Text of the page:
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Russia can deliver as many as 200 million metric tons of emission credits under the United Nations’ Joint Implementation program, OAO Sberbank said.

The bank, acting as Russia’s agent, plans to coordinate Russia’s first carbon-credit sales in October under a program to reduce emissions, Vsevolod Gavrilov, head of carbon projects at Moscow-based Sberbank, said today in St. Petersburg.

Sberbank, which approved 15 carbon-reduction projects in July, will probably hold a tender within a few days and another later this year to allocate more than 30 million tons of credits, Gavrilov said. The nation is seeking a minimum 10 euros ($12.87) a ton for each of the so-called Emission Reduction Units, he said.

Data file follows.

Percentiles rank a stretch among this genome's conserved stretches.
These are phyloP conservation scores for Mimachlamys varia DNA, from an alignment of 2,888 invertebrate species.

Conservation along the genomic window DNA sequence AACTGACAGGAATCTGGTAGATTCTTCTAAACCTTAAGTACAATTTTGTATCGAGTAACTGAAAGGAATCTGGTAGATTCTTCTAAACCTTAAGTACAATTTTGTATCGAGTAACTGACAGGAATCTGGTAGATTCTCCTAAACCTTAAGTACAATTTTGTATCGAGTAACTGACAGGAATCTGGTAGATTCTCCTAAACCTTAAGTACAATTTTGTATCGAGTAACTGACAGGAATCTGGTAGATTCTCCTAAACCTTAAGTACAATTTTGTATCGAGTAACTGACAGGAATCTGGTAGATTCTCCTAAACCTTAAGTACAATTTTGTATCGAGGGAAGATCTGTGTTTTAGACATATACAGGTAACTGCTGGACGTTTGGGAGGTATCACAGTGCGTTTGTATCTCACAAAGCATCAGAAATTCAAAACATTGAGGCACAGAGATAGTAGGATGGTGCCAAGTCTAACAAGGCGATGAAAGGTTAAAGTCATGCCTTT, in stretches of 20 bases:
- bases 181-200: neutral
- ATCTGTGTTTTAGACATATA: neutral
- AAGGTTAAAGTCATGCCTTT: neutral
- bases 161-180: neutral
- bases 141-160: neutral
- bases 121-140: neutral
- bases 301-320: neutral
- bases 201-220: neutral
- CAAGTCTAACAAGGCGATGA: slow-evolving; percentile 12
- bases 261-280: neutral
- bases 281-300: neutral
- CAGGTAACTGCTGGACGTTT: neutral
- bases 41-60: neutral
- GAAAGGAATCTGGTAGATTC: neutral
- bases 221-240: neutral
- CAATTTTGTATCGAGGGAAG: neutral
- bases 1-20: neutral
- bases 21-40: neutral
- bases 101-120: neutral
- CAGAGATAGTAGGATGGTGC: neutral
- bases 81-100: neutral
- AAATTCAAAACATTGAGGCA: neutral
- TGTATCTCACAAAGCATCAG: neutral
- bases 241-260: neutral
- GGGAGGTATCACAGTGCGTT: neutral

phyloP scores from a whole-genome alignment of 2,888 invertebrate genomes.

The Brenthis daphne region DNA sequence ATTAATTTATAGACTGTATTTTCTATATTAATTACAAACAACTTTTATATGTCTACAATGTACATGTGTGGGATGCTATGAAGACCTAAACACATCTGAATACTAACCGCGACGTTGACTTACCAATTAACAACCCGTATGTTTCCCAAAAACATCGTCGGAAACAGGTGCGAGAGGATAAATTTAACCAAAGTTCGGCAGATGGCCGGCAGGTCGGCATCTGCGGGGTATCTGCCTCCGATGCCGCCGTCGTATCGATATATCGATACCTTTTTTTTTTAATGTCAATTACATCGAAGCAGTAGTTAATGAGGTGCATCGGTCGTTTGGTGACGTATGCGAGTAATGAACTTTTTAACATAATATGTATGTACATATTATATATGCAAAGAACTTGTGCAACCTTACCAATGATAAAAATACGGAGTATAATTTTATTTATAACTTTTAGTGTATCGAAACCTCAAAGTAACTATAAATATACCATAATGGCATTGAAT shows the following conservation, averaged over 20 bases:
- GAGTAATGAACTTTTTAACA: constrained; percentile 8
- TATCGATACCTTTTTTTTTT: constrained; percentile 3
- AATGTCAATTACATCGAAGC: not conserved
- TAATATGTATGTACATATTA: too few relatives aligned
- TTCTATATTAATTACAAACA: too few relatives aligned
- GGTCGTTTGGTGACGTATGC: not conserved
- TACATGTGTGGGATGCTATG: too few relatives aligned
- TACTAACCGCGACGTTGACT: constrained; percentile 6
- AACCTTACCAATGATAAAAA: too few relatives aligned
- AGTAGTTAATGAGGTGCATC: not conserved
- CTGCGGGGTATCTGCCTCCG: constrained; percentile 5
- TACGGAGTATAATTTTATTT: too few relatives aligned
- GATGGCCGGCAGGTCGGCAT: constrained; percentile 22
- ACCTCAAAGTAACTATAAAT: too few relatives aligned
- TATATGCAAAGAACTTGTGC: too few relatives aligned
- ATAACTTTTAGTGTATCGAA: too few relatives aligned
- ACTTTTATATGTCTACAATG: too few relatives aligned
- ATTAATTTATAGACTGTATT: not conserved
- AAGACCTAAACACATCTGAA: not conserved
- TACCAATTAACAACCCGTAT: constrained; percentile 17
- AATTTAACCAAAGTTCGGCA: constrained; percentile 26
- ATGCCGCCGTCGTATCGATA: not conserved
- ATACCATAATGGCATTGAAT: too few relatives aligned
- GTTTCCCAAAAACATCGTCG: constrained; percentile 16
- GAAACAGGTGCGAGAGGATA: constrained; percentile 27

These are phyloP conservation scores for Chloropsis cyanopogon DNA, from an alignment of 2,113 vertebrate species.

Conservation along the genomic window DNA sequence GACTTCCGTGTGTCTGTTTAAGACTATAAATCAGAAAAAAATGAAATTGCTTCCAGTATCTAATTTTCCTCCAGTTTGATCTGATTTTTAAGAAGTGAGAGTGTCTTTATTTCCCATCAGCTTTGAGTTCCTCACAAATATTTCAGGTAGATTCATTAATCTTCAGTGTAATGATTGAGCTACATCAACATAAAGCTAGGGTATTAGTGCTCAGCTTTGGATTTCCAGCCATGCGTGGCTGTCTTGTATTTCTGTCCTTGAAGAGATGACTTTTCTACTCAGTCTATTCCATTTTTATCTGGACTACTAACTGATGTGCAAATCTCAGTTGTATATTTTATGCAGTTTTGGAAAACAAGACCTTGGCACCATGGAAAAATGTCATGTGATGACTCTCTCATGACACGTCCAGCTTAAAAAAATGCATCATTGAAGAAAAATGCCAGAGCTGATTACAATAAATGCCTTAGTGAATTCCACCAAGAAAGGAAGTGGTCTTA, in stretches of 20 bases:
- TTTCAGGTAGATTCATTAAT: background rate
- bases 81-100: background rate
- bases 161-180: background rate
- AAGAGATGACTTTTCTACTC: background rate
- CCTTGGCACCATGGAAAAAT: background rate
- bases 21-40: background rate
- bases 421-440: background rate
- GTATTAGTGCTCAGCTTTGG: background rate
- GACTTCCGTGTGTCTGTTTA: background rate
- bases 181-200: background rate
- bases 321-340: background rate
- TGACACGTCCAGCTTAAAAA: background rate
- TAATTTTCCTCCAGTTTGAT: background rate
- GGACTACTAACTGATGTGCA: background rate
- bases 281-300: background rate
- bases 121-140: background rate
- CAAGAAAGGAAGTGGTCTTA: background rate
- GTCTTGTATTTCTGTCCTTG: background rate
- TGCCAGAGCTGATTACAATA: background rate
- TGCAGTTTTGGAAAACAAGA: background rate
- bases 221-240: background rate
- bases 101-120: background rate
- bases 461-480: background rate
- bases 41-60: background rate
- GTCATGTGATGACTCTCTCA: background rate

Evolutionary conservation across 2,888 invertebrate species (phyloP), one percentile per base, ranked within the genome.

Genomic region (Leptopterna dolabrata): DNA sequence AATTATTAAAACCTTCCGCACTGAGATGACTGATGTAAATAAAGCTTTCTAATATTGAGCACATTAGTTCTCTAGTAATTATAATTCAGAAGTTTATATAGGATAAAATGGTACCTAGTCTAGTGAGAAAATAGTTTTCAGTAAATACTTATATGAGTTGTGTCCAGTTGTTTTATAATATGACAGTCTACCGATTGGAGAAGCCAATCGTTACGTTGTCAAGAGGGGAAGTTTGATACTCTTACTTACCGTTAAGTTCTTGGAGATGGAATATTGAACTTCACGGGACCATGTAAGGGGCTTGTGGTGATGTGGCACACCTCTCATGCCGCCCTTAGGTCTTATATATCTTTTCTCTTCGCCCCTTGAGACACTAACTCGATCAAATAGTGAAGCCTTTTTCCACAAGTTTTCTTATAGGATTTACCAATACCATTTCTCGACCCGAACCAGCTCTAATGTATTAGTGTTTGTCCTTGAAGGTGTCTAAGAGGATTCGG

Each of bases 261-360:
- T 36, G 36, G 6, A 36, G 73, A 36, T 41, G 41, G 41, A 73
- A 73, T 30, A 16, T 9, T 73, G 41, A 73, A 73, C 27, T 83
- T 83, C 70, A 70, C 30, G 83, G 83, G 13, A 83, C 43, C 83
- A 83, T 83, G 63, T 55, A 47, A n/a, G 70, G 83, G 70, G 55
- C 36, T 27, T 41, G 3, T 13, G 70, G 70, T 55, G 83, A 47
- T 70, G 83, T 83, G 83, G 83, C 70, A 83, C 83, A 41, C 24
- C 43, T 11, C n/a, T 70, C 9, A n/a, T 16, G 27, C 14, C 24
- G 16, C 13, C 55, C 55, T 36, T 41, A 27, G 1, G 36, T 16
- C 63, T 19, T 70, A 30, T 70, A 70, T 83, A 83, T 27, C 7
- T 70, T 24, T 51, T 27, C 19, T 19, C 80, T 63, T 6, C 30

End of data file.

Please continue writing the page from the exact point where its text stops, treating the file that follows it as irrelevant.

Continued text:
The Joint Implementation program, the second-biggest UN offset system, creates credits for projects to curb greenhouse gases in the five years through 2012. The investment bank at Barclays Plc forecasts the supply of credits from all nations will reach about 200 million in the period, about a quarter of them from Russia, London-based analyst Trevor Sikorski said today by phone.

“Russia is entering a new export market with a new export product,” Gavrilov said. “It’s significant that Russia will be exporting not only its natural resources but also its environmental-responsibility products.”

Bloomberg, 6 September 2010